The main exercise here has to do with initial, medial, and final sound correspondence. Youngsters practice decomposing word sounds using image cards and a template (both provided). They cut out ten 3-letter images and sound each out, gluing them alongside each almost-complete name on the worksheet...but their job is not yet done! Each word is missing one of the sounds, and they fill in the corresponding letter according to the sound they hear. There are dozens more images associated with these three sound categories; use your own creativity to put them to use!
Students complete various activities regarding letter recognition and letter sound recognition at three centers around the room. They play "ABC BINGO," "Go Fish," and an online activity in which they match letters to given pictures and words.
Students practice the alphabet. In this ABC lesson plan, students read Chicka Chicka Boom Boom and identify the letters of the alphabet in the story. Students then make ABC prints using sponges.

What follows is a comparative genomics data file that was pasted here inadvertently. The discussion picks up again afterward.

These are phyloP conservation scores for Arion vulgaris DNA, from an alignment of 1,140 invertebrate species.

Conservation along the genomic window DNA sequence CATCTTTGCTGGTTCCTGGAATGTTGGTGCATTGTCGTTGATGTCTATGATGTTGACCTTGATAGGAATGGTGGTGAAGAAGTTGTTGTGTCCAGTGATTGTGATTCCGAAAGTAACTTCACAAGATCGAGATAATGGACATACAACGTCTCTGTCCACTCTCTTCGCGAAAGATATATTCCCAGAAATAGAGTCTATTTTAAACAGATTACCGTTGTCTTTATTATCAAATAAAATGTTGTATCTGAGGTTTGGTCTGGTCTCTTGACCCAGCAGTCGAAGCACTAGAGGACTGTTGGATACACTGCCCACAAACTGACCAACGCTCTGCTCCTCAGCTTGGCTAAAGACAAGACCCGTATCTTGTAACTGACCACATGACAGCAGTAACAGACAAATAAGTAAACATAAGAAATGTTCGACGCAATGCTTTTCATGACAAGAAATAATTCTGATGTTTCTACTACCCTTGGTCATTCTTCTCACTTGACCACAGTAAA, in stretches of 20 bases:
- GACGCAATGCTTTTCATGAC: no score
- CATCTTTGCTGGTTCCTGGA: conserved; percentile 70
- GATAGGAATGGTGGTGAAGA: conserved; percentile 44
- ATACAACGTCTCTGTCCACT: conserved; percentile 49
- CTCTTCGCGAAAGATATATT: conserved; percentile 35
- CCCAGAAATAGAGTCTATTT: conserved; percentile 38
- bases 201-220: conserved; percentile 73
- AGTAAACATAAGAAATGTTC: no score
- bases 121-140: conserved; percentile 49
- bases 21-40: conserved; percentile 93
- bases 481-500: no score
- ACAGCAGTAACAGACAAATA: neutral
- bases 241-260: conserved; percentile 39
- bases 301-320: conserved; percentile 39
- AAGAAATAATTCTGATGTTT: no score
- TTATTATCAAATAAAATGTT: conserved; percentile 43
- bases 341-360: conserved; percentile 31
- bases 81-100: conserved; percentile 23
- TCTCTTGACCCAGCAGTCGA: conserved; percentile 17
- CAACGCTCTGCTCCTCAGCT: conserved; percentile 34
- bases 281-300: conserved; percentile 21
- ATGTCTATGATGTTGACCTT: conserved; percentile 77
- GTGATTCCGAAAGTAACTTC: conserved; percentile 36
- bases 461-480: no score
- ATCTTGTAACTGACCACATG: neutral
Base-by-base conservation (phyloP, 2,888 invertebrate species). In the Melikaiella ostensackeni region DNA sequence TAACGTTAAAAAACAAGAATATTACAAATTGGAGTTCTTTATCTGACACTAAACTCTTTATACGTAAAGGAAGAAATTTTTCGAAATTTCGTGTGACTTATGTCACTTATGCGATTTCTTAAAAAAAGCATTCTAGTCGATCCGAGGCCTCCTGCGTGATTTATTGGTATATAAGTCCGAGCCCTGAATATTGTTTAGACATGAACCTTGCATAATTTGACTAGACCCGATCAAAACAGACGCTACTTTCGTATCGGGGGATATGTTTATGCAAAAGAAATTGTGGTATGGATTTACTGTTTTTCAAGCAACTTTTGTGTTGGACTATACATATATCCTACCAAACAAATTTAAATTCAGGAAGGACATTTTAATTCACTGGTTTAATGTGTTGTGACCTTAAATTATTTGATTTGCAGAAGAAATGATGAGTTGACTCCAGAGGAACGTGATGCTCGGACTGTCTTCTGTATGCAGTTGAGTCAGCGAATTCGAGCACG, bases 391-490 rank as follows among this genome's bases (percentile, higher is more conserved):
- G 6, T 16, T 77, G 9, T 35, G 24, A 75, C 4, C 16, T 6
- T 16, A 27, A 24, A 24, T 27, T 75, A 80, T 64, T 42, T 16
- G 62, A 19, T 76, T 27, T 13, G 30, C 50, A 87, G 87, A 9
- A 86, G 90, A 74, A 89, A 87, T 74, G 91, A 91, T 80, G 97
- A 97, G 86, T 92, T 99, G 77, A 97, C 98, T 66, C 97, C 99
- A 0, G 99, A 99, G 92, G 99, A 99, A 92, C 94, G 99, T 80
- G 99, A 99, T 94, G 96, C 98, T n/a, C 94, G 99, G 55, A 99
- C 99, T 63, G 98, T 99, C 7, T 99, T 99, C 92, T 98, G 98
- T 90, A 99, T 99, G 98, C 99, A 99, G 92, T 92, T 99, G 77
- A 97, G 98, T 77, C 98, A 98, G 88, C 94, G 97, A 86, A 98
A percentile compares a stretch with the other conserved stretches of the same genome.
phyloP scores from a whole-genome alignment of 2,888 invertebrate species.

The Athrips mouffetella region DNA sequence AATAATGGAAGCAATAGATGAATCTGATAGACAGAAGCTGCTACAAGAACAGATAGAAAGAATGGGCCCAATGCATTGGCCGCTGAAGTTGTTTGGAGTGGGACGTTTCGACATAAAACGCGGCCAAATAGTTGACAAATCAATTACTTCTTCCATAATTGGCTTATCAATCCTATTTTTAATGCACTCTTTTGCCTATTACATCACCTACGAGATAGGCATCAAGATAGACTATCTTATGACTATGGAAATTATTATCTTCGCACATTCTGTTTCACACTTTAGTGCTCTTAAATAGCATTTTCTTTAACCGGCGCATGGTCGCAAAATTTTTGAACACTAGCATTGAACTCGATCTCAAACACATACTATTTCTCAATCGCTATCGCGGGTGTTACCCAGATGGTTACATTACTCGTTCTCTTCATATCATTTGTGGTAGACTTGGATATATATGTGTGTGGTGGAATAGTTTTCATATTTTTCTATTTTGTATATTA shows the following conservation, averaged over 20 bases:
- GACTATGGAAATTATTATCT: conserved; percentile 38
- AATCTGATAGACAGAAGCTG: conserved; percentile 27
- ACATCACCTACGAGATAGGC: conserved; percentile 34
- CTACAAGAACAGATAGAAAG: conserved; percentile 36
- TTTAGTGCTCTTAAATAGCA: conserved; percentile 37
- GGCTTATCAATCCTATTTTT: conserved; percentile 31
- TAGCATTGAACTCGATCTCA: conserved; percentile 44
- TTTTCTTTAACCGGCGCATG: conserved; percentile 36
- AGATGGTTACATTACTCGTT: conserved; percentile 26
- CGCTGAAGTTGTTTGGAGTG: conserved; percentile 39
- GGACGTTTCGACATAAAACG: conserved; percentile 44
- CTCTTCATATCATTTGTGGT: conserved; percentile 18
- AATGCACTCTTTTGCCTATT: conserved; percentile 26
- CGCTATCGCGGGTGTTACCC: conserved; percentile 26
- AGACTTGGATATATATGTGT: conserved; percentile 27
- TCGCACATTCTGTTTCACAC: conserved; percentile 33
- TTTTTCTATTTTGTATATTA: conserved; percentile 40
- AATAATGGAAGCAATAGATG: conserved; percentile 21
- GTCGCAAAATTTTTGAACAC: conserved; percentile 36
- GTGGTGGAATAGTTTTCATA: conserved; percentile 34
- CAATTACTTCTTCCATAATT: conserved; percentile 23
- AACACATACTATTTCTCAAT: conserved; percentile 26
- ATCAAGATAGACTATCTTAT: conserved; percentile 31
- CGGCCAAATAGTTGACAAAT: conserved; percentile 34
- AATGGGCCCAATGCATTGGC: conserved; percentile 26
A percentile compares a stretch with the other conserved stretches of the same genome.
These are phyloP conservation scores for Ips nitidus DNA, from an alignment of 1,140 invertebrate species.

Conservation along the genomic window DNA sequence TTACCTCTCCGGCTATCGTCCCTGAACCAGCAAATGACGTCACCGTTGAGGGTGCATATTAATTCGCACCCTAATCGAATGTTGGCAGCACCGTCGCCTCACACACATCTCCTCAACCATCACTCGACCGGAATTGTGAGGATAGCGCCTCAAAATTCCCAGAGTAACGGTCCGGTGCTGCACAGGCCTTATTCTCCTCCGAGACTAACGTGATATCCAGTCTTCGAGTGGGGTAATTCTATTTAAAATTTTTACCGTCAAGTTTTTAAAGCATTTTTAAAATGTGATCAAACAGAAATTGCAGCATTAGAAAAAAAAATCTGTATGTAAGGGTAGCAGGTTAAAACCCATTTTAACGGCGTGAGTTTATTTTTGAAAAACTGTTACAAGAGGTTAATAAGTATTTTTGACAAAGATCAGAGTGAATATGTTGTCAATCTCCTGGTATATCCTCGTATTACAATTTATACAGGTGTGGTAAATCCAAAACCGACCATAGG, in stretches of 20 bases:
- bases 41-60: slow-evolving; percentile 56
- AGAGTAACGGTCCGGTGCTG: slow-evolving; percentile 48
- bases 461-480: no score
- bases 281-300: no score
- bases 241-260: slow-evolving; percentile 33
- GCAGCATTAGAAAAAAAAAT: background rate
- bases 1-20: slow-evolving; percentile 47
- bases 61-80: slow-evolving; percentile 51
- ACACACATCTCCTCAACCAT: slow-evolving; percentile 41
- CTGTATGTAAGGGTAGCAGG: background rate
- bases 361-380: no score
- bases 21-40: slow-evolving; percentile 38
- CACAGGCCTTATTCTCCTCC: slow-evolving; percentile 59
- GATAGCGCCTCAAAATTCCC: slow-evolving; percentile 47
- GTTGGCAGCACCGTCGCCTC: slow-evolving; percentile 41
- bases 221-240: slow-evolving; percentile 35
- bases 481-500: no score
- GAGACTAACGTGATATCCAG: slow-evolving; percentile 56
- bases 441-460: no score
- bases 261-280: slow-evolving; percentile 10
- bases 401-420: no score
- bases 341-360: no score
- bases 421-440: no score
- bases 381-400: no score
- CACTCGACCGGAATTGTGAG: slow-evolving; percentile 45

What do dominoes and phonemes have in common? Quite a bit in this engaging phonics game! Each domino has a letter on one side and an image on the other. Everything you need is here; partners place the starting domino on the table then take turns matching a letter to the picture at the end of the domino train. They say the initial sound of each image before matching the letter and play until all the dominos are gone. A complete set is included for printing here as well as some blanks you can use to create your own!
Sorting objects according to their initial sound gets scholars thinking about letter-sound correspondence in this interactive activity. Start with 26 brown bags, each labelled with a letter of the alphabet. Bring in some magazines with images for learners to choose from, and challenge your kids to cut out corresponding first-sound objects. Encourage them to say the first sound as they categorize each image into the bags. You can do this with last-sound, too!